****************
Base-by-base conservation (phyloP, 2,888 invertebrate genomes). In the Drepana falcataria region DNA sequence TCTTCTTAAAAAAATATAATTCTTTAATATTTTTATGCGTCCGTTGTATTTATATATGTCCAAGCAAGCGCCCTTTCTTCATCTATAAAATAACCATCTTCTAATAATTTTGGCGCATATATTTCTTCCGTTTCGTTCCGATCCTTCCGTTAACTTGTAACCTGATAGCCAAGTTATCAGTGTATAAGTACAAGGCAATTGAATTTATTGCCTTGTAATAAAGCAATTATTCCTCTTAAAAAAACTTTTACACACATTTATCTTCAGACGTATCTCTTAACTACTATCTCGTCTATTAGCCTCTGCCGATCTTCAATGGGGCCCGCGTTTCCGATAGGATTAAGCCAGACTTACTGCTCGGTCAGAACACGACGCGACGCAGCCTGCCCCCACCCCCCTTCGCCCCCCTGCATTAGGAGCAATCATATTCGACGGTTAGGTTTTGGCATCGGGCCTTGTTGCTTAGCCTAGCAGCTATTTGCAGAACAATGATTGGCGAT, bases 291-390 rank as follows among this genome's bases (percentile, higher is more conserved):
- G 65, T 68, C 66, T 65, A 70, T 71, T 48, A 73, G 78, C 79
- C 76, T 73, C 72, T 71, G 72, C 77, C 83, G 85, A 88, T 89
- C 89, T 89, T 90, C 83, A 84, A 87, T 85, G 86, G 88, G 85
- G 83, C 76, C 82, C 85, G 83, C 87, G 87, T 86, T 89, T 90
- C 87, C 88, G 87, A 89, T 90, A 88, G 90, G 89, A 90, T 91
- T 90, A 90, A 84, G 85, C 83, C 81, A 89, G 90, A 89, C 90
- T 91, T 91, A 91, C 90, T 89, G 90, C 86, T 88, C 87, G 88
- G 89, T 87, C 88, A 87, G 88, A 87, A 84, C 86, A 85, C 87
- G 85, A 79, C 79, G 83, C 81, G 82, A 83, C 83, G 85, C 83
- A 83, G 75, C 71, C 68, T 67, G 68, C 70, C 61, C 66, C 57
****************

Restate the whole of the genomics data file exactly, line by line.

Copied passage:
Base-by-base conservation (phyloP, 2,888 invertebrate genomes). In the Drepana falcataria region DNA sequence TCTTCTTAAAAAAATATAATTCTTTAATATTTTTATGCGTCCGTTGTATTTATATATGTCCAAGCAAGCGCCCTTTCTTCATCTATAAAATAACCATCTTCTAATAATTTTGGCGCATATATTTCTTCCGTTTCGTTCCGATCCTTCCGTTAACTTGTAACCTGATAGCCAAGTTATCAGTGTATAAGTACAAGGCAATTGAATTTATTGCCTTGTAATAAAGCAATTATTCCTCTTAAAAAAACTTTTACACACATTTATCTTCAGACGTATCTCTTAACTACTATCTCGTCTATTAGCCTCTGCCGATCTTCAATGGGGCCCGCGTTTCCGATAGGATTAAGCCAGACTTACTGCTCGGTCAGAACACGACGCGACGCAGCCTGCCCCCACCCCCCTTCGCCCCCCTGCATTAGGAGCAATCATATTCGACGGTTAGGTTTTGGCATCGGGCCTTGTTGCTTAGCCTAGCAGCTATTTGCAGAACAATGATTGGCGAT, bases 291-390 rank as follows among this genome's bases (percentile, higher is more conserved):
- G 65, T 68, C 66, T 65, A 70, T 71, T 48, A 73, G 78, C 79
- C 76, T 73, C 72, T 71, G 72, C 77, C 83, G 85, A 88, T 89
- C 89, T 89, T 90, C 83, A 84, A 87, T 85, G 86, G 88, G 85
- G 83, C 76, C 82, C 85, G 83, C 87, G 87, T 86, T 89, T 90
- C 87, C 88, G 87, A 89, T 90, A 88, G 90, G 89, A 90, T 91
- T 90, A 90, A 84, G 85, C 83, C 81, A 89, G 90, A 89, C 90
- T 91, T 91, A 91, C 90, T 89, G 90, C 86, T 88, C 87, G 88
- G 89, T 87, C 88, A 87, G 88, A 87, A 84, C 86, A 85, C 87
- G 85, A 79, C 79, G 83, C 81, G 82, A 83, C 83, G 85, C 83
- A 83, G 75, C 71, C 68, T 67, G 68, C 70, C 61, C 66, C 57